Despite its endemic poverty, Brazil is also a country where the rich are extremely rich. Although not everyone sees the benefits, economic activity is booming and revenues have pushed prices up in all the major cities. The one area that is the best example of this daunting dichotomy is unquestionably São Paulo.
Economic heartland and citadel of the “billionaires of São Paulo”
Brazil’s largest megalopolis, São Paulo is the economic capital of the country, not far from Rio de Janeiro, the more well – known tourist capital. São Paulo first flourished in the eighteenth century through gold mining. Its prosperity continued into the nineteenth century thanks to the cultivation of coffee and sugar cane. An extremely cosmopolitan city, South American and worldwide multinationals are concentrated here, headed up by the world´s business elite and by the billionaires of São Paulo itself.
All major Brazilian industry whether it be automotive, petroleum, metal, commerce, aeronautics, or agribusiness have headquarters in São Paulo. Large international companies also base their head offices in the heart of this sprawling city. The São Paulo stock exchange punctuates the economic life of Brazil and the city’s GDP is the largest of any city in South America. Logically, the wealthiest class here is representative of how excessive wealth can be in a developing country like Brazil.
The distribution of wealth in Brazil is exactly like the distribution of wealth on the planet as a whole. A small percentage at the top of the pyramid own a vast majority of the country´s wealth. In São Paulo, the difference between the wealthiest and the poorest is even more extreme. Let´s say the gap between the most and least disadvantaged classes in a European city ranges from 1 to 10, it rises from 1 to 100 in Brazil, and more particularly in São Paulo. Oxfam claims that the 6 richest men in Brazil own the same wealth as the poorest 50% of the population. This phenomenon continues to amplify; the distribution of wealth widens if you focus on the center of São Paulo, the state of São Paulo itself being less incongruent in terms of quality of life. More than anywhere else, the billionaires of São Paulo live beside the poorest of their city.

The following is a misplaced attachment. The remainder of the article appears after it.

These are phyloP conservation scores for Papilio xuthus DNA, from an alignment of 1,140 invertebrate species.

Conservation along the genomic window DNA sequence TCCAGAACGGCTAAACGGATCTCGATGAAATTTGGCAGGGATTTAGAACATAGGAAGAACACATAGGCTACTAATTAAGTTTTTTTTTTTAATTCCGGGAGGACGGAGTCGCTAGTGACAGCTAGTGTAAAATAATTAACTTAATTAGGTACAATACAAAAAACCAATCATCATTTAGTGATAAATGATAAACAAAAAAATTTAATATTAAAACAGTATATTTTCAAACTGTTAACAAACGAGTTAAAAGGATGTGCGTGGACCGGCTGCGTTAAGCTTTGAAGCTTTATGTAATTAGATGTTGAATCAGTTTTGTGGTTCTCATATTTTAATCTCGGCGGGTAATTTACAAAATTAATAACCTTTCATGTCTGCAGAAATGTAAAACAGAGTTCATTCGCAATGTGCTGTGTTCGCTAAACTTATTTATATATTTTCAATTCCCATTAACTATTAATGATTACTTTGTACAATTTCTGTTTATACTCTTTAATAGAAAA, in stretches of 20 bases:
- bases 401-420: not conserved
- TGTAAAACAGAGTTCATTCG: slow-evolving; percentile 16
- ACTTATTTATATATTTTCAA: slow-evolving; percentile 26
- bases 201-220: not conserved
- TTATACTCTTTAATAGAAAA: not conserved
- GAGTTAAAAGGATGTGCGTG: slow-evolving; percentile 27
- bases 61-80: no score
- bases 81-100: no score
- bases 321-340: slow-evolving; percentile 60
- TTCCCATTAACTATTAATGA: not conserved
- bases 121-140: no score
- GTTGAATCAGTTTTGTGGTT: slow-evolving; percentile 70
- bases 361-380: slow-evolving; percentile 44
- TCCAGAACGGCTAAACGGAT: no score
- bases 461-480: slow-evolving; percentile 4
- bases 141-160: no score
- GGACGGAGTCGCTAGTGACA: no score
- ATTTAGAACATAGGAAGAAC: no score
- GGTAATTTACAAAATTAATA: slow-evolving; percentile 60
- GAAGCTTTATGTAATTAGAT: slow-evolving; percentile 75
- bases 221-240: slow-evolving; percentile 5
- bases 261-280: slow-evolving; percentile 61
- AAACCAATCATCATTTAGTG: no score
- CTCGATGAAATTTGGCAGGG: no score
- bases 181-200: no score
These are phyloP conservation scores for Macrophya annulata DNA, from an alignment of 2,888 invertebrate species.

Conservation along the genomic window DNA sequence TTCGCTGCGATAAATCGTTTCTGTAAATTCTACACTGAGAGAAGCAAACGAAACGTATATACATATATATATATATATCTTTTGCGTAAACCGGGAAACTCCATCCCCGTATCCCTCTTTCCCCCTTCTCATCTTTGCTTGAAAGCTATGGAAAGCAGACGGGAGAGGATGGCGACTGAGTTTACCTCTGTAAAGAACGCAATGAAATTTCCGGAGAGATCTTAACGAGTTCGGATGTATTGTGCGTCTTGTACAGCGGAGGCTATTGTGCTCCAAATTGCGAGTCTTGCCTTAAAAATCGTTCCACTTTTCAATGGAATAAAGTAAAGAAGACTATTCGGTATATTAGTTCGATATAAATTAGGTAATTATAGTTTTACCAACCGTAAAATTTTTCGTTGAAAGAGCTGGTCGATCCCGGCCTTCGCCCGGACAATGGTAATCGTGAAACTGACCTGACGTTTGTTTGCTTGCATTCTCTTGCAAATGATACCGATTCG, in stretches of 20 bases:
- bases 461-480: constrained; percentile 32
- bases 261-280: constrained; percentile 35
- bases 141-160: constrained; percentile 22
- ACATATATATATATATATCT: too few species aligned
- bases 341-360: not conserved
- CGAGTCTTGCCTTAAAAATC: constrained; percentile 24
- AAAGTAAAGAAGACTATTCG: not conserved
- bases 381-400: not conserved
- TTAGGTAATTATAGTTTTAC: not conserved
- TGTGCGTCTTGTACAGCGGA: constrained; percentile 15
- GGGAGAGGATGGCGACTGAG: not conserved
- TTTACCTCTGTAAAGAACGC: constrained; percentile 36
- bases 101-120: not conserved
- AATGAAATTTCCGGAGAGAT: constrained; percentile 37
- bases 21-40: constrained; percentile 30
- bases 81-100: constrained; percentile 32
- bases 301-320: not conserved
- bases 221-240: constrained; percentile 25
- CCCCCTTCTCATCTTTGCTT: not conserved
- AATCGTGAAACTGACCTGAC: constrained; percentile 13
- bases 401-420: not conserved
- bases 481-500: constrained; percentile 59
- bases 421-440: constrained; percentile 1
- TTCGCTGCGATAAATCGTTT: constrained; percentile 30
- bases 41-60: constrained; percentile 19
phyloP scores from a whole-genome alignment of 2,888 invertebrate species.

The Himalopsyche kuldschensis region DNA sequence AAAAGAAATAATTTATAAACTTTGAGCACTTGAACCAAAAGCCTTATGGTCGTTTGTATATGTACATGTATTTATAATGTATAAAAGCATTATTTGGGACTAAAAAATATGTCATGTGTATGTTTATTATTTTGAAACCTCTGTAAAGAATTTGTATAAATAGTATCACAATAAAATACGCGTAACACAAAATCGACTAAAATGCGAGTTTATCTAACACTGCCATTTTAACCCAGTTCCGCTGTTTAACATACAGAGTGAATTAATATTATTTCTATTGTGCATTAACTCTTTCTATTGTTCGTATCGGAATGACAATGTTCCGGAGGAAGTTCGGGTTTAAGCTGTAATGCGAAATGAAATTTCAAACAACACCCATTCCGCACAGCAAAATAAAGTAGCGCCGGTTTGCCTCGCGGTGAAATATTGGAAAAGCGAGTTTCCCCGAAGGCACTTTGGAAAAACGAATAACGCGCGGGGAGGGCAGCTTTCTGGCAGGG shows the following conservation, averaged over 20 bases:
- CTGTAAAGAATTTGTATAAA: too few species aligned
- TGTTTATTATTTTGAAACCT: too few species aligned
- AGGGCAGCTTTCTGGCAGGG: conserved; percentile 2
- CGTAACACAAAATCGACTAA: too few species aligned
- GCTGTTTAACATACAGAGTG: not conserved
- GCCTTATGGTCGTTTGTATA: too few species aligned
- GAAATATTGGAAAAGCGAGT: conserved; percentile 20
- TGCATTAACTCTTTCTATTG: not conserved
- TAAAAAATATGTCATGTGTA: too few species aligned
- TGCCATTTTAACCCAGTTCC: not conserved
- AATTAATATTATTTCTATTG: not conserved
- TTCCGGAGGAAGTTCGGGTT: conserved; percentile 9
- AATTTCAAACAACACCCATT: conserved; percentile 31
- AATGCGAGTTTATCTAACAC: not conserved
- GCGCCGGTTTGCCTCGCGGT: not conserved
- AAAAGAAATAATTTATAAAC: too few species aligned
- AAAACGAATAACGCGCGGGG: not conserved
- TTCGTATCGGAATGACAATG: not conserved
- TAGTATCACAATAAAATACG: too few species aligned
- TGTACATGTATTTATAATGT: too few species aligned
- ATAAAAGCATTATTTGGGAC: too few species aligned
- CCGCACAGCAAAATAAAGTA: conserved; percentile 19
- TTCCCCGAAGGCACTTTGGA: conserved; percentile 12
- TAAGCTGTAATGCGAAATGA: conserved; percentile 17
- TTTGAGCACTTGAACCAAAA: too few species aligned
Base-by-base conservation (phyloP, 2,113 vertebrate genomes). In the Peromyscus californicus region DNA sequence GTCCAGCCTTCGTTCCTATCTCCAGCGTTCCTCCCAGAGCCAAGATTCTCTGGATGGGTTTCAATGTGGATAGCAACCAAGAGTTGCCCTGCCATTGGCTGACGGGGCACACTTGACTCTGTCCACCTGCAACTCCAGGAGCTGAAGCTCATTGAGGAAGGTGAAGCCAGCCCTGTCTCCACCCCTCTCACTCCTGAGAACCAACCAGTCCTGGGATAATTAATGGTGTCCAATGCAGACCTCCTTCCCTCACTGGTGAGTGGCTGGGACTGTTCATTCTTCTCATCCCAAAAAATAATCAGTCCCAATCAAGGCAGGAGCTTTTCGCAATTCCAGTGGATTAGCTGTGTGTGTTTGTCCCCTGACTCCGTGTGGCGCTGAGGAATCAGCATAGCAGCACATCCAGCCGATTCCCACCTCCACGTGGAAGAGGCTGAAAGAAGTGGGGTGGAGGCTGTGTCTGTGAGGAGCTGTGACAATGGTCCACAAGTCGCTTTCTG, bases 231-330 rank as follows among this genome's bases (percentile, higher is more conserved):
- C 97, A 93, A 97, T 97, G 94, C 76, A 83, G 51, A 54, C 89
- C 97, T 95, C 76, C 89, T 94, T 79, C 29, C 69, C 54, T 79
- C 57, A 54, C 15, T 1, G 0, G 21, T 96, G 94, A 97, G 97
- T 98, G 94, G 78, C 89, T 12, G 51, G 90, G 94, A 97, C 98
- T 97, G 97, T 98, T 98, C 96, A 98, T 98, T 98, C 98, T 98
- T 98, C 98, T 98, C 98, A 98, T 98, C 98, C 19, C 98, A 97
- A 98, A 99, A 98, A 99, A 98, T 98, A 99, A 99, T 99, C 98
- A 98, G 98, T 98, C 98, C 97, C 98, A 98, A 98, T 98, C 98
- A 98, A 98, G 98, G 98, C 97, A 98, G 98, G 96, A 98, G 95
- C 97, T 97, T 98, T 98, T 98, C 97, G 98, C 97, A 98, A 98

Sáo Paulo, home of the urban elite
Brazil is an essentially urban country: more than 80% of the population lives in cities. In fact, housing prices are exploding and only the richest are able to live in the city centers. A good quality of life awaits the middle class, and luxury for the class of millionaires and billionaires. São Paulo is the city of tycoons, who made their fortune in intensive agriculture, sugar cane, oil, banks and real estate. These people usually live in the center, enclosed in sealed estates that separate them from the reality of the city.
Millionaires represent a minority of the “Paulista” population, but still number in the thousands. At the top of the pyramid, there are no less than 64,000 millionaires according to Business Insider in 2018.
They live mainly in villas worthy of ones wildest dreams with impassable walls, or in sumptuous apartments of several hundred square meters, with breath-taking views of the city. These luxury homes have direct and secure access to the centres’ commercial and sports facilities located at the foot of the towers. The famous “Jardins” district, located in the west of downtown not far from Ibirapuera Park, is the main example of this kind of extravagant place; locked to anyone who does not have the access code. Their isolation from the world has also led to some residents admitting to not being in the street for several months!
Designed as a kind of Brazilian Beverly Hills, this set of luxurious, ultra-modern towers and villas is home to people living in a completely enclosed vase. All their leisure activities take place in clubs or shopping malls, which are only accessible from that particular district. The billionaires of São Paulo move from secure basements in expensive cars and from roof to roof by helicopter.
In fact, São Paulo has the largest helicopter fleet in the country and the second largest in the world after New York. The state of São Paulo alone holds nearly half of the helicopters in Brazil! All who have the means to pay, adopt this expensive but extremely practical and fast means of transport. It saves valuable time (especially considering the dizzying size of traffic jams in the city), and therefore money in business. The billionaires of São Paulo will rally to the beach at the weekend in 20 minutes rather than sit in three hours of unavoidable traffic jams, even if it were to be in an air-conditioned Italian supercar!
The insecurity of some neighbourhoods of the megalopolis largely explains this compartmentalization between poor and rich. The former were pushed back into favelas located in the outlying districts, naturally leading the latter to settle in the center in these islands of luxury designed by ultra-select architects and designers with order books filled for years.
São Paulo itself however is not just about its wealthy people. Its own intrinsic richness makes it a cultural showcase for the world. It boasts a fantastic art museum “Pinocoteca do Estado de São Paulo” and its Latin American memorial designed by Oscar Niemeyer. It is also a city of fantastic events such as the Saint Silvester Road Race and of course the F1 madness on the Interlagos circuit. In summary, some dizzying figures as regards inequality exist in São Paulo, but it is a unique city in Brazil and definitely worth a visit.